READING OF THE DAY: 04 MAY, 2014

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“That very day, the first day of the week, two of Jesus’ disciples were going to a village seven miles from Jerusalem called Emmaus,
and they were conversing about all the things that had occurred.

And it happened that while they were conversing and debating, Jesus himself drew near and walked with them, but their eyes were prevented from recognizing him.

He asked them, “What are you discussing as you walk along?”

They stopped, looking downcast.

One of them, named Cleopas, said to him in reply, “Are you the only visitor to Jerusalem who does not know of the things that have taken place there in these days?”

And he replied to them, “What sort of things?”

They said to him, “The things that happened to Jesus the Nazarene, who was a prophet mighty in deed and word before God and all the people, how our chief priests and rulers both handed him over to a sentence of death and crucified him.

But we were hoping that he would be the one to redeem Israel; and besides all this, it is now the third day since this took place.

Some women from our group, however, have astounded us: they were at the tomb early in the morning and did not find his body; they came back and reported that they had indeed seen a vision of angels who announced that he was alive.

Then some of those with us went to the tomb and found things just as the women had described, but him they did not see.”

And he said to them, “Oh, how foolish you are! How slow of heart to believe all that the prophets spoke!

Was it not necessary that the Messiah should suffer these things and enter into his glory?”

Then beginning with Moses and all the prophets, he interpreted to them what referred to him in all the scriptures.

As they approached the village to which they were going, he gave the impression that he was going on farther.

But they urged him, “Stay with us, for it is nearly evening and the day is almost over.” So he went in to stay with them.

And it happened that, while he was with them at table, he took bread, said the blessing, broke it, and gave it to them.

With that their eyes were opened and they recognized him, but he vanished from their sight.

Then they said to each other, “Were not our hearts burning (within us) while he spoke to us on the way and opened the scriptures to us?”

So they set out at once and returned to Jerusalem where they found gathered together the eleven and those with them who were saying, “The Lord has truly been raised and has appeared to Simon!”

Then the two recounted what had taken place on the way and how he was made known to them in the breaking of the bread.” -Luke 24:13-35.

SAINT OF THE DAY: 04 MAY, 2014

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Saint Monica
Widow
(332-388)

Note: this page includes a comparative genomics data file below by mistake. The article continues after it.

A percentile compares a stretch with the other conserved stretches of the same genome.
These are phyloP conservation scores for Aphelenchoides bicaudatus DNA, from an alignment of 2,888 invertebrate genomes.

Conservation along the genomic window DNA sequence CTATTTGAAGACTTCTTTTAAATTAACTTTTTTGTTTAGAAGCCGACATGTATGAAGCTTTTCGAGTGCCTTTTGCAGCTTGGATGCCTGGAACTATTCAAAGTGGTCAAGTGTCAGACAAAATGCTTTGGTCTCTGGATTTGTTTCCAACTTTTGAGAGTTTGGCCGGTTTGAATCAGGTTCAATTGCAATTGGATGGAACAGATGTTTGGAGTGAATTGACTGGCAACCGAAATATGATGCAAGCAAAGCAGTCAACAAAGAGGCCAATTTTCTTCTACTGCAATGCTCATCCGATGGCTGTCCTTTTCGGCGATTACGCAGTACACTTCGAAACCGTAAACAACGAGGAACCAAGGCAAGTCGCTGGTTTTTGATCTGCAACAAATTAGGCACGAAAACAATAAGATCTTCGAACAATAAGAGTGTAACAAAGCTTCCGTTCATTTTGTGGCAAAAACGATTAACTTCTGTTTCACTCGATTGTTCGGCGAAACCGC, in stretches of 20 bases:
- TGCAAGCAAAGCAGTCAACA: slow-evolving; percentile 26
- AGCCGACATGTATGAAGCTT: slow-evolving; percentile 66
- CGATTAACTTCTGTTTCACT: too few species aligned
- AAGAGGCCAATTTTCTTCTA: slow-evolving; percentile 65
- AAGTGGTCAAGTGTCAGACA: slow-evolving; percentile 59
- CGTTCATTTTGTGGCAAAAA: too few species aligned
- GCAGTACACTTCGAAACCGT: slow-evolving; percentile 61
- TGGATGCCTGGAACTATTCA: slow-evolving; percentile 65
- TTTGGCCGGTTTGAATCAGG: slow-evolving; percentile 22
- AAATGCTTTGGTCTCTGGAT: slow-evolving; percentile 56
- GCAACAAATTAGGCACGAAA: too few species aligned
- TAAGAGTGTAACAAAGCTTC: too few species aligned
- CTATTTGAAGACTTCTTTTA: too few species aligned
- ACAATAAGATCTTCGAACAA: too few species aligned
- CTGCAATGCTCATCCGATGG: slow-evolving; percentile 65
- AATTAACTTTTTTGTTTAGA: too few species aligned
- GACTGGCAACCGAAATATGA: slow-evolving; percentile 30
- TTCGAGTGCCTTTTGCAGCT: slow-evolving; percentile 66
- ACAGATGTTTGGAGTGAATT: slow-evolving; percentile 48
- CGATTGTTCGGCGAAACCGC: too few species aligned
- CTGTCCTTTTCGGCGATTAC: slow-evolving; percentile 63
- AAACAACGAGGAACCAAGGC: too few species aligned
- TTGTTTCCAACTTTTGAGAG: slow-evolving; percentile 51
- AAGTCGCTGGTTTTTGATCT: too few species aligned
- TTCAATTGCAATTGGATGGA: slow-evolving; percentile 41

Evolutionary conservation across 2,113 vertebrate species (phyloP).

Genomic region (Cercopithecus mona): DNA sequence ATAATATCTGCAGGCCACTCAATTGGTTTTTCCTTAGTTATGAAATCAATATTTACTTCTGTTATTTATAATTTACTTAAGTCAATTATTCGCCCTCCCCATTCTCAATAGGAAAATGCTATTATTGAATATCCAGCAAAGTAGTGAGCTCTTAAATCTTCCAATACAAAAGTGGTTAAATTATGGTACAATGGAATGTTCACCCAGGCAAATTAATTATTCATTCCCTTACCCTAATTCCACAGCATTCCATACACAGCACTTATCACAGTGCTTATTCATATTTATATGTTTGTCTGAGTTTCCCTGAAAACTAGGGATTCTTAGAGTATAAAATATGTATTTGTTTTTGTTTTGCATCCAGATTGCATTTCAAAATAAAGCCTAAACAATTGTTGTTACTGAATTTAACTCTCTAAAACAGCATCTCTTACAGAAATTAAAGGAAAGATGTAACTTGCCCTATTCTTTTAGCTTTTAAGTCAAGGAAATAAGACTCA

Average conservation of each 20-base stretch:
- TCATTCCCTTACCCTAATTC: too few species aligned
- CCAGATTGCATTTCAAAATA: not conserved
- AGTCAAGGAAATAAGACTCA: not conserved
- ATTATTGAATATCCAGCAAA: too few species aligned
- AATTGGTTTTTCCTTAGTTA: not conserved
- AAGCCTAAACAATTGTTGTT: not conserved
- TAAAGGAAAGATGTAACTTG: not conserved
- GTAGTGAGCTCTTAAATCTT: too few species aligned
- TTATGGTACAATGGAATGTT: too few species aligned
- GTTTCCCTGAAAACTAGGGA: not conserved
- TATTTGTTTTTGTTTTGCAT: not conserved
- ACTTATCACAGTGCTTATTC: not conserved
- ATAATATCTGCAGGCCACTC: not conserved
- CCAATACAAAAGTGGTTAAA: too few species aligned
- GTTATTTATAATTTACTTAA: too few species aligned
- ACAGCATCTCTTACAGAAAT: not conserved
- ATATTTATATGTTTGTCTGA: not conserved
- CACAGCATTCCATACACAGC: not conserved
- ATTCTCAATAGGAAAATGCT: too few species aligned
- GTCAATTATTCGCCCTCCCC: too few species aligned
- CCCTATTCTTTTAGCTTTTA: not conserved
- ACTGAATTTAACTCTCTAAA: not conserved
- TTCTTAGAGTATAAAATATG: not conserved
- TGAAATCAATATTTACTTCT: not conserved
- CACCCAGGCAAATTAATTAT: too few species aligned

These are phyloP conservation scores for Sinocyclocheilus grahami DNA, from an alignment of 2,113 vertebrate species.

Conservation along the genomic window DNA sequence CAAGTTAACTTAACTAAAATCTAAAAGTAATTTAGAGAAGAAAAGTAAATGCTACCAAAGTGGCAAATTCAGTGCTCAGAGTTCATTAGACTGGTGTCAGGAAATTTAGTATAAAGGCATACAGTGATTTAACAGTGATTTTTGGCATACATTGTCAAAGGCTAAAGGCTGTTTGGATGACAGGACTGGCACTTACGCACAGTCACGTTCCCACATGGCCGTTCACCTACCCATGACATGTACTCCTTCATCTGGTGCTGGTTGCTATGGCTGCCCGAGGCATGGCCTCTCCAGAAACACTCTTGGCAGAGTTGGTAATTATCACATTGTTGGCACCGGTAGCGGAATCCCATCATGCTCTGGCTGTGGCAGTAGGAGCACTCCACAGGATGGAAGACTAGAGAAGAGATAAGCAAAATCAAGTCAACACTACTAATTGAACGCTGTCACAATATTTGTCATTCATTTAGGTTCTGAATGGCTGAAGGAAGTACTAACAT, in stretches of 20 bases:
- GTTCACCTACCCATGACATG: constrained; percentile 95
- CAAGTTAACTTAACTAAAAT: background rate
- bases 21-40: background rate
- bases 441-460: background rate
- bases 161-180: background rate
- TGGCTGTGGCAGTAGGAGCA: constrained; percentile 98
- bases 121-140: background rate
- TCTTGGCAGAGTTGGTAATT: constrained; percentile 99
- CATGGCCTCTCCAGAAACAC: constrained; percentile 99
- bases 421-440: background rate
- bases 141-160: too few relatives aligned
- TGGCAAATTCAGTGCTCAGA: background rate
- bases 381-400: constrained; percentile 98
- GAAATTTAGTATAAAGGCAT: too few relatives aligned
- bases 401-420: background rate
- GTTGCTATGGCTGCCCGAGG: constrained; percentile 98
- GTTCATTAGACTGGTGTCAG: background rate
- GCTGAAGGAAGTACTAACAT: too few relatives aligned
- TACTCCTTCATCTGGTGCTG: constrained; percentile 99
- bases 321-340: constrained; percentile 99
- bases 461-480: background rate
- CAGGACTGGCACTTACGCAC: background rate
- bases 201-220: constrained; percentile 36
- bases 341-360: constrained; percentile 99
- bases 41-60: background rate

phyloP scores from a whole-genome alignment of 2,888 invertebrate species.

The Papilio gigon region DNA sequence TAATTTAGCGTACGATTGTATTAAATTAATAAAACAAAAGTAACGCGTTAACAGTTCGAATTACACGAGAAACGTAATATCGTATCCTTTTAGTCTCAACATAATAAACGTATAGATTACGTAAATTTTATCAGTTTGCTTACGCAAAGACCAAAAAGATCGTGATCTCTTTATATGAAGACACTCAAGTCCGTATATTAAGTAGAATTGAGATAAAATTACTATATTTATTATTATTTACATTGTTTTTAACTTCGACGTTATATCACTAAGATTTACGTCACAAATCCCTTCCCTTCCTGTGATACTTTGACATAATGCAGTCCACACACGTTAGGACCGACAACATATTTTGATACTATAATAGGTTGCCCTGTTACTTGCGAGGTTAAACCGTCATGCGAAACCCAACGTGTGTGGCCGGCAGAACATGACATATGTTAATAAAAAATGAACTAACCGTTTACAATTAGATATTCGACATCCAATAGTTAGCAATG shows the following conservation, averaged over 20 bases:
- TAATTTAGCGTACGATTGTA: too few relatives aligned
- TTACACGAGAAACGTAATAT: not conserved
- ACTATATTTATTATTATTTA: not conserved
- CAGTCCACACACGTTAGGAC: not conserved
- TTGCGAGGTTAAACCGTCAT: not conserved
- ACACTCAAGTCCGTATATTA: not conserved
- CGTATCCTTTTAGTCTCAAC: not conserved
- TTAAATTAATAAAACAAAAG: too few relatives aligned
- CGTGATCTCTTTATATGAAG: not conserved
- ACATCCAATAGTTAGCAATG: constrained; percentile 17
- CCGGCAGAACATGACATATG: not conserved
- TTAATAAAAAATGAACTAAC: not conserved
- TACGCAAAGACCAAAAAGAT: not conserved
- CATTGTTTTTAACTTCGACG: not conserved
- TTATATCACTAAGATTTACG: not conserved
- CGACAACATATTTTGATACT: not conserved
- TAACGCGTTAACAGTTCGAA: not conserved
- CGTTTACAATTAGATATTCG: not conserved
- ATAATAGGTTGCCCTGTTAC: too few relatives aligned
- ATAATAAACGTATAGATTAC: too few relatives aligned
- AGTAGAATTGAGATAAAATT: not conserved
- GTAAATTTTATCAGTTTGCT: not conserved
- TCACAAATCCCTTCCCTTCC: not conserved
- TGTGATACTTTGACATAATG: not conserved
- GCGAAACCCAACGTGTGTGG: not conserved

Saint Monica, the mother of Saint Augustine, was born in 332 of a Christian family of the ancient city of Tagasta in northern Africa. After a girlhood of singular innocence and piety, she was given in marriage to Patricius, a pagan.

She at once devoted herself to his conversion, praying for him always and winning his reverence and love by the holiness of her life and her affectionate forbearance. She was rewarded by seeing him baptized a year before his death.

When her son Augustine went astray in faith and habits, her prayers and tears were incessant.

She once begged a learned bishop that he would talk to her son, in order to bring him to a better disposition, but he declined, despairing of success with a young man at once so gifted and so headstrong.

At the sight of her prayers and tears, he nonetheless bade her be of good courage, for it could not happen that the child of those tears should perish.

Augustine, by going to Italy, was able for a time to free himself from his mother’s importunities, but he could not escape from her prayers, which encompassed him like the providence of God.

She followed him to Italy; and there, by his marvelous conversion, her sorrow was turned into joy.

At Ostia, shortly before they were to re-embark for Africa, Augustine and his mother sat at a window conversing on the life of the blessed.

She turned to him and said, My son, there is nothing now I care for in this life. What I shall now do, or why I remain on this earth, I know not. The one reason I had for wishing to linger in this life a little longer was that I might see you a Catholic Christian before I died. This grace God has granted me superabundantly, seeing you reject earthly happiness to become His servant.

A few days afterwards she had an attack of fever and died at the age of fifty-six, in the year 388.

(SOURCE: Les Petits Bollandistes: Vies des Saints, by Msgr. Paul GuĂ©rin (Bloud et Barral: Paris, 1882), Vol. 5; Little Pictorial Lives of the Saints, a compilation based on Butler’s Lives of the Saints and other sources by John Gilmary Shea (Benziger Brothers: New York, 1894))